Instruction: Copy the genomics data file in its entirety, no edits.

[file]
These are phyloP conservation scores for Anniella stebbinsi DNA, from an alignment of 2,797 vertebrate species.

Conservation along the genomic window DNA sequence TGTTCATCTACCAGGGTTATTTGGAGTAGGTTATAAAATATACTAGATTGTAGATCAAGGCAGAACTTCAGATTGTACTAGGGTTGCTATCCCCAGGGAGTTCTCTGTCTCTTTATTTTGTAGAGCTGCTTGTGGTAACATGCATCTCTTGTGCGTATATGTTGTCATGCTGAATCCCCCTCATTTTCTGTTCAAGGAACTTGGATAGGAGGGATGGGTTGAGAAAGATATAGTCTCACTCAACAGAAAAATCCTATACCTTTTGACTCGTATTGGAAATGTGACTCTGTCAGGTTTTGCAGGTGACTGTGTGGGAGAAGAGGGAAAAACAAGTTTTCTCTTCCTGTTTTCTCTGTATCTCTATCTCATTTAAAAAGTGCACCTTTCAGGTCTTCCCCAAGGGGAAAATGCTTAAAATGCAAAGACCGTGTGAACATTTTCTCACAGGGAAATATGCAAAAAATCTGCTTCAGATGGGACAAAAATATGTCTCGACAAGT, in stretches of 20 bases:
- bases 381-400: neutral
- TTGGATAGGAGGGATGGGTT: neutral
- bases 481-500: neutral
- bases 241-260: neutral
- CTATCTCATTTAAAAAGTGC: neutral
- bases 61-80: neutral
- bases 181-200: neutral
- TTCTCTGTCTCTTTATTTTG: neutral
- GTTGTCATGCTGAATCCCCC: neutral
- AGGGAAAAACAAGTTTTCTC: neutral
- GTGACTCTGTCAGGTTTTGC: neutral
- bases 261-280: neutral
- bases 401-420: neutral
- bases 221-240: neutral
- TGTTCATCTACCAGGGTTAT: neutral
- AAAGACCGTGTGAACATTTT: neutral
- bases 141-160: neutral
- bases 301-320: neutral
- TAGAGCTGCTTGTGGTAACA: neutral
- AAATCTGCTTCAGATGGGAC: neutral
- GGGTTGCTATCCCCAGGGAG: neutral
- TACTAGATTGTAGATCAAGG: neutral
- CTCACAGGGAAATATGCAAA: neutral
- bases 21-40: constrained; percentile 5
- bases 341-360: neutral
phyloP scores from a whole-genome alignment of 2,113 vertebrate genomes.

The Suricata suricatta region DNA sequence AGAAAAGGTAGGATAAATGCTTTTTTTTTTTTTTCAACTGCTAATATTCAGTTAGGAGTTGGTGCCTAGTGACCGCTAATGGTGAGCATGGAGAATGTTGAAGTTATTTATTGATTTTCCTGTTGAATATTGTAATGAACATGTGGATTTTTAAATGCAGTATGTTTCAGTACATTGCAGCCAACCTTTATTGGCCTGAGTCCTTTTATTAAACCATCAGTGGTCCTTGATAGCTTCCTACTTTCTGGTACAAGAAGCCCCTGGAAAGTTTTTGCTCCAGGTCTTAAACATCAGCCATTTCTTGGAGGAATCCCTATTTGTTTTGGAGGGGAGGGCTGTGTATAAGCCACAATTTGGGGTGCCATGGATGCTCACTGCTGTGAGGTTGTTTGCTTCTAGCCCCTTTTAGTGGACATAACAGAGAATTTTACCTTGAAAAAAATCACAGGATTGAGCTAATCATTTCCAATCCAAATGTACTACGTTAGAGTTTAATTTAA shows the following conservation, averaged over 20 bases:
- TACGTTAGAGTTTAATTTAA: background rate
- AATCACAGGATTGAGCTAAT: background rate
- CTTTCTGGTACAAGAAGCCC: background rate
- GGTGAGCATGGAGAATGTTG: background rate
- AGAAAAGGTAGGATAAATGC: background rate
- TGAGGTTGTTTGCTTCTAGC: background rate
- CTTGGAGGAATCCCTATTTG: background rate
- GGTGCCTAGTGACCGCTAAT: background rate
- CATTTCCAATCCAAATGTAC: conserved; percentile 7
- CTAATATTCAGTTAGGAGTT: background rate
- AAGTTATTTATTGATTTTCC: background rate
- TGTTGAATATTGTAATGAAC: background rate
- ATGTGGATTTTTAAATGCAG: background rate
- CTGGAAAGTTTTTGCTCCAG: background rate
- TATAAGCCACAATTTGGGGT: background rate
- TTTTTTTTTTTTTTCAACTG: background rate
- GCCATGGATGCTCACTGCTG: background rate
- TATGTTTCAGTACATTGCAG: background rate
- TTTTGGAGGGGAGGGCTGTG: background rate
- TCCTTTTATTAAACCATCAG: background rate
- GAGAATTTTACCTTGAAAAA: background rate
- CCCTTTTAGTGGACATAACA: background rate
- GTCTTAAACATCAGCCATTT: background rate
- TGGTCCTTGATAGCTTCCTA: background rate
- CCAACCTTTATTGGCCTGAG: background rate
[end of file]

These are phyloP conservation scores for Anniella stebbinsi DNA, from an alignment of 2,797 vertebrate species.

Conservation along the genomic window DNA sequence TGTTCATCTACCAGGGTTATTTGGAGTAGGTTATAAAATATACTAGATTGTAGATCAAGGCAGAACTTCAGATTGTACTAGGGTTGCTATCCCCAGGGAGTTCTCTGTCTCTTTATTTTGTAGAGCTGCTTGTGGTAACATGCATCTCTTGTGCGTATATGTTGTCATGCTGAATCCCCCTCATTTTCTGTTCAAGGAACTTGGATAGGAGGGATGGGTTGAGAAAGATATAGTCTCACTCAACAGAAAAATCCTATACCTTTTGACTCGTATTGGAAATGTGACTCTGTCAGGTTTTGCAGGTGACTGTGTGGGAGAAGAGGGAAAAACAAGTTTTCTCTTCCTGTTTTCTCTGTATCTCTATCTCATTTAAAAAGTGCACCTTTCAGGTCTTCCCCAAGGGGAAAATGCTTAAAATGCAAAGACCGTGTGAACATTTTCTCACAGGGAAATATGCAAAAAATCTGCTTCAGATGGGACAAAAATATGTCTCGACAAGT, in stretches of 20 bases:
- bases 381-400: neutral
- TTGGATAGGAGGGATGGGTT: neutral
- bases 481-500: neutral
- bases 241-260: neutral
- CTATCTCATTTAAAAAGTGC: neutral
- bases 61-80: neutral
- bases 181-200: neutral
- TTCTCTGTCTCTTTATTTTG: neutral
- GTTGTCATGCTGAATCCCCC: neutral
- AGGGAAAAACAAGTTTTCTC: neutral
- GTGACTCTGTCAGGTTTTGC: neutral
- bases 261-280: neutral
- bases 401-420: neutral
- bases 221-240: neutral
- TGTTCATCTACCAGGGTTAT: neutral
- AAAGACCGTGTGAACATTTT: neutral
- bases 141-160: neutral
- bases 301-320: neutral
- TAGAGCTGCTTGTGGTAACA: neutral
- AAATCTGCTTCAGATGGGAC: neutral
- GGGTTGCTATCCCCAGGGAG: neutral
- TACTAGATTGTAGATCAAGG: neutral
- CTCACAGGGAAATATGCAAA: neutral
- bases 21-40: constrained; percentile 5
- bases 341-360: neutral
phyloP scores from a whole-genome alignment of 2,113 vertebrate genomes.

The Suricata suricatta region DNA sequence AGAAAAGGTAGGATAAATGCTTTTTTTTTTTTTTCAACTGCTAATATTCAGTTAGGAGTTGGTGCCTAGTGACCGCTAATGGTGAGCATGGAGAATGTTGAAGTTATTTATTGATTTTCCTGTTGAATATTGTAATGAACATGTGGATTTTTAAATGCAGTATGTTTCAGTACATTGCAGCCAACCTTTATTGGCCTGAGTCCTTTTATTAAACCATCAGTGGTCCTTGATAGCTTCCTACTTTCTGGTACAAGAAGCCCCTGGAAAGTTTTTGCTCCAGGTCTTAAACATCAGCCATTTCTTGGAGGAATCCCTATTTGTTTTGGAGGGGAGGGCTGTGTATAAGCCACAATTTGGGGTGCCATGGATGCTCACTGCTGTGAGGTTGTTTGCTTCTAGCCCCTTTTAGTGGACATAACAGAGAATTTTACCTTGAAAAAAATCACAGGATTGAGCTAATCATTTCCAATCCAAATGTACTACGTTAGAGTTTAATTTAA shows the following conservation, averaged over 20 bases:
- TACGTTAGAGTTTAATTTAA: background rate
- AATCACAGGATTGAGCTAAT: background rate
- CTTTCTGGTACAAGAAGCCC: background rate
- GGTGAGCATGGAGAATGTTG: background rate
- AGAAAAGGTAGGATAAATGC: background rate
- TGAGGTTGTTTGCTTCTAGC: background rate
- CTTGGAGGAATCCCTATTTG: background rate
- GGTGCCTAGTGACCGCTAAT: background rate
- CATTTCCAATCCAAATGTAC: conserved; percentile 7
- CTAATATTCAGTTAGGAGTT: background rate
- AAGTTATTTATTGATTTTCC: background rate
- TGTTGAATATTGTAATGAAC: background rate
- ATGTGGATTTTTAAATGCAG: background rate
- CTGGAAAGTTTTTGCTCCAG: background rate
- TATAAGCCACAATTTGGGGT: background rate
- TTTTTTTTTTTTTTCAACTG: background rate
- GCCATGGATGCTCACTGCTG: background rate
- TATGTTTCAGTACATTGCAG: background rate
- TTTTGGAGGGGAGGGCTGTG: background rate
- TCCTTTTATTAAACCATCAG: background rate
- GAGAATTTTACCTTGAAAAA: background rate
- CCCTTTTAGTGGACATAACA: background rate
- GTCTTAAACATCAGCCATTT: background rate
- TGGTCCTTGATAGCTTCCTA: background rate
- CCAACCTTTATTGGCCTGAG: background rate